Many 16-year-olds living in New Jersey count down the days until their seventeenth birthday. On their birthdays these 17-year-olds make their way to the DMV and take their driving test. They advance to get their probationary license in which they now have the responsibility to drive without a parent or guardian and take on the new responsibilities the road has to offer. Teenagers can now feel this newfound independence, maturity, and power.
Although, when it comes to the parents’ point of view it’s a little different. Parents constantly fear for their child’s safety behind the wheel. Seeing their kids out on the road by themselves always comes with anxiety. The cliché key toss to their son or daughter as he or she is about to take the car out for the first time makes them both happy and a little worried.
“My dad believes that I am well prepared for the road. He trusts me and knows that I’ll be safe,” said Christina Stanczyk (’15).
On top of the fear is also the cost of insurance, gas, and the car itself. It costs around $1,600 a year to add a new teen driver to the insurance plan of a family without the discount for being a good student. Never mind the chance that the driver gets pulled over or gets into an accident. By running a red light or going over the speed limit, the price of insurance has now skyrocketed. Along with insurance also comes gas money. Depending on where you buy it, gas can get up to about $3.50 a gallon which adds up. Unless the child is paying for gas on his or her own, that’s another fee for the parents or guardians to pay.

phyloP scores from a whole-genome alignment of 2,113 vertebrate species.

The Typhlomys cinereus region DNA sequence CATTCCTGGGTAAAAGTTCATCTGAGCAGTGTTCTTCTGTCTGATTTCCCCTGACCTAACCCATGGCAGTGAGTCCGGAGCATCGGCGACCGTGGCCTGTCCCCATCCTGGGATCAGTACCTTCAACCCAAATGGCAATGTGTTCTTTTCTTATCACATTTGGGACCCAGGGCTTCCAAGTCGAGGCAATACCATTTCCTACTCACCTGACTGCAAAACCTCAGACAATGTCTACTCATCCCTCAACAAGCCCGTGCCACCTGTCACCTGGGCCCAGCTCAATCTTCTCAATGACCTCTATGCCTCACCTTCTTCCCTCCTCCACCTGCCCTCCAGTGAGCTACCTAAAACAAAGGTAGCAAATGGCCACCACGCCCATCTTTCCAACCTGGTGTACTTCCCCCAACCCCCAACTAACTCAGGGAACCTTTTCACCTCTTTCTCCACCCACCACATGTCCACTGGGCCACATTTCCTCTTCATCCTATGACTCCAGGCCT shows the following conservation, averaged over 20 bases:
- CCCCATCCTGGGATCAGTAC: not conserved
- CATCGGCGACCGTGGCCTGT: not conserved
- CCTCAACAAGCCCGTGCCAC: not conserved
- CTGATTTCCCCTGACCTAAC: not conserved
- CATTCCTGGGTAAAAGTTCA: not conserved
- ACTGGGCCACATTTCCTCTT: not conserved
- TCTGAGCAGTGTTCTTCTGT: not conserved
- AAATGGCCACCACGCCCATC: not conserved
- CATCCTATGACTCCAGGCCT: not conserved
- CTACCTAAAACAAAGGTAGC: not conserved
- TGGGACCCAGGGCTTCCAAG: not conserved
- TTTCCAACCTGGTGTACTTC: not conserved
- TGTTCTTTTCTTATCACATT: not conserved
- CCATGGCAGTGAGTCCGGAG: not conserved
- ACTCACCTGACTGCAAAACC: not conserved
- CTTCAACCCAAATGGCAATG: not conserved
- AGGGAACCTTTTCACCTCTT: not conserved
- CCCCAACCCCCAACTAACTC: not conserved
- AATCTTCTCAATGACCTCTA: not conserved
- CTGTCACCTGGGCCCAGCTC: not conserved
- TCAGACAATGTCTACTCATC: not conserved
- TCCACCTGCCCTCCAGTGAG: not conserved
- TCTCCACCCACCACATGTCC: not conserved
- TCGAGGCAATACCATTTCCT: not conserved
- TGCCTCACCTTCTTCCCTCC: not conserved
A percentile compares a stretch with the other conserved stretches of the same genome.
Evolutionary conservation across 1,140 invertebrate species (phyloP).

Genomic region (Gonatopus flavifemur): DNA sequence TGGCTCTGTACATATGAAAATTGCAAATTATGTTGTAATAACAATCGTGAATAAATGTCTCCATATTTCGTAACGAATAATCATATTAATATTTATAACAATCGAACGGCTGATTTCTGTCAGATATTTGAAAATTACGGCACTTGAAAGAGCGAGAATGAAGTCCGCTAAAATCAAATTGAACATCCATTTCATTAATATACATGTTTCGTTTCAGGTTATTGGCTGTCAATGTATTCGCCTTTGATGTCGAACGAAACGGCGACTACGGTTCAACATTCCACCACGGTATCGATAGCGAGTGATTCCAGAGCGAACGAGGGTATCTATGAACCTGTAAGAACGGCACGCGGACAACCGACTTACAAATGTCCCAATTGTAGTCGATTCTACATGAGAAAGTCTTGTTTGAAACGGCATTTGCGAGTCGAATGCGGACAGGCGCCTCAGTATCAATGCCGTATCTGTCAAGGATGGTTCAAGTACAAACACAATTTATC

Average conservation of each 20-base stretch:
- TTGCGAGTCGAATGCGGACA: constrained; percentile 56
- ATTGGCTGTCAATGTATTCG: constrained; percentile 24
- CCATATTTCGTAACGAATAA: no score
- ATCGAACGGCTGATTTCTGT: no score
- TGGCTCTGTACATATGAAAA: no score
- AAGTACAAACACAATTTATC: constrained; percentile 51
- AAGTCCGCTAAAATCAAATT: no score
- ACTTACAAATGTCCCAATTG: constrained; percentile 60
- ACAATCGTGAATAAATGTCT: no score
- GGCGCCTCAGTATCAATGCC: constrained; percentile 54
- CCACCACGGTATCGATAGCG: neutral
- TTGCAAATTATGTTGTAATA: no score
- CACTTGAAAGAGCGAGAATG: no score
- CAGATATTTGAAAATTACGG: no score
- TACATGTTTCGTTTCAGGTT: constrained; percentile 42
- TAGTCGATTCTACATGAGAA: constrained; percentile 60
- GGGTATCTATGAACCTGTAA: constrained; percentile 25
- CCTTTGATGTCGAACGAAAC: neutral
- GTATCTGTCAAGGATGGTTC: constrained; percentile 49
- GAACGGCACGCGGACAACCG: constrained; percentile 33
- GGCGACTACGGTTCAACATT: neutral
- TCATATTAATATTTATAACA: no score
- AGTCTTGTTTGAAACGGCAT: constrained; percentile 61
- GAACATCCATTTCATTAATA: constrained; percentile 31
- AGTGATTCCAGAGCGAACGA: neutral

Parents can now send their newly licensed teenagers off to get groceries or stop at the drug store.
“My mom likes me having my license because now I can run errands for her,” said Dylan Kost (’15).
Drivers Education teachers also play a huge role in preparing the students for their test. Without this course the child has no previous intelligence of what it’s like to be driving a car.
“This isn’t english or math, no student already has knowledge of what it’s like to be behind the wheel,” said Mr. Smith, a Drivers Education teacher at East.
This course teaches the rules of the road, how a car works, and what it’s like to be driving. This class is extremely helpful because many kids walk in with little to no background information.
“We expect the kids to take what they learn in the classroom and apply it to the road,” said Smith.
Seventeen-year-olds getting their licenses quickly begin to enjoy the new independence. These drivers waited a long time to get to this point. Having to drive with a permit for a minimum of 6 months can get irritating and teenagers often get antsy having to wait.
“I feel powerful, like I can accomplish anything with my newfound freedom,” said Kost (’15).
Although kids do not need a parent or guardian in the car with them, there are still restrictions. No driver with a new license can drive past 11:01 p.m. and before 5:00 a.m. Along with the curfew, the driver cannot have more than one peer in the car unless accompanied by an adult. This particular rule can make it hard to enjoy a license, but also keeps the driver safer.